The Implications of Being Underestimated




Assistant Professor of Management

Project Summary

Have you ever been doubted by others yet still believed you could succeed in a particular task? This concept is known as being the “underdog” and despite others’ lack of faith, underdogs have been shown to succeed to in countless narratives. Nevertheless, there is still a lack of empirical evidence proving that underdogs thrive rather than fail, especially in the business context.

This past summer, my research revolved around how observer’s low expectations impact performance. In the business world it is generally agreed upon that high-expectations from supervisors result in better performance, this is known as the Pygmalion effect. However, the research which I worked on attempts to dispute this prevailing viewpoint.

During the summer I worked alongside Assistant Professor Samir Nurmohamed and Graduate Student, Tim Kundro, in the Wharton Management Department. In order to study the phenomenon known as the “Underdog effect” we partnered with Careerlink Centers in Philadelphia and created a session to instill participants with an underdog mentality. Careerlink is an employment center with the purpose of finding jobs for those who need it. In the hour-long session, jobseekers would be assigned to either the underdog, high expectations, or control condition. Their performance would ultimately be determined by their employment status 8 weeks after the initial survey.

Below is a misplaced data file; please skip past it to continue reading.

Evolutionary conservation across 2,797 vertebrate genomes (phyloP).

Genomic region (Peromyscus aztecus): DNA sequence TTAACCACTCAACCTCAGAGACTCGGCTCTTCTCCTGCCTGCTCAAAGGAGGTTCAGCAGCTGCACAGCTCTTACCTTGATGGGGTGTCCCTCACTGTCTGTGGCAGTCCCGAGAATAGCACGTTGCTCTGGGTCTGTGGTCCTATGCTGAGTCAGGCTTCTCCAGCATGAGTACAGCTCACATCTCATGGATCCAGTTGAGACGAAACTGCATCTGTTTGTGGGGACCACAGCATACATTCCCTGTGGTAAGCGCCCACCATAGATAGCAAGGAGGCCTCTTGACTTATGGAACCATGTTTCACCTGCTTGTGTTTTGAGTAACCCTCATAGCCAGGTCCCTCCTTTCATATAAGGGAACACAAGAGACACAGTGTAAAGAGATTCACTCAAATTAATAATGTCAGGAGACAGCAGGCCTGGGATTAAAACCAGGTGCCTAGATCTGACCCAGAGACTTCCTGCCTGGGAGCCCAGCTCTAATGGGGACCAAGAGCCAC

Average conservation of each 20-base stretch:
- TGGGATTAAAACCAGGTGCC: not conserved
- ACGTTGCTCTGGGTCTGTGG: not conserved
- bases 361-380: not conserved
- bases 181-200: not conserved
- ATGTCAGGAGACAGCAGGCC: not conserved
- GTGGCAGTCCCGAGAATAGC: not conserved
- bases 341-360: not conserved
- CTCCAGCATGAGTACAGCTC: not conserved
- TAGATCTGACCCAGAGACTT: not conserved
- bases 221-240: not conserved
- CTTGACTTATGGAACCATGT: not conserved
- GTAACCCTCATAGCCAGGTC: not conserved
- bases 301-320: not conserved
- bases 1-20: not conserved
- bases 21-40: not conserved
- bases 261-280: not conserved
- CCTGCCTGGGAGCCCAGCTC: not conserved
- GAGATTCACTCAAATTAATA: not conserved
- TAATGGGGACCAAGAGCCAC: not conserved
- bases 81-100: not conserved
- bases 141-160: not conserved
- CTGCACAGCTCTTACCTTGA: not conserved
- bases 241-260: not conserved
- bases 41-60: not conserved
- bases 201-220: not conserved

Participating in this research project has increased my knowledge on how to conduct experimental research in a field study. Additionally, leading the Careerlink sessions has helped to refine my public speaking skills. Going forward, I hope to use the basic principles of research in other academic fields by continuing to ask questions and uncover underlying causes. I also gained skills in statistical analysis using real data. These skills will be more relevant as I hope to pursue a career in customer analytics.

The Implications of Being Underestimated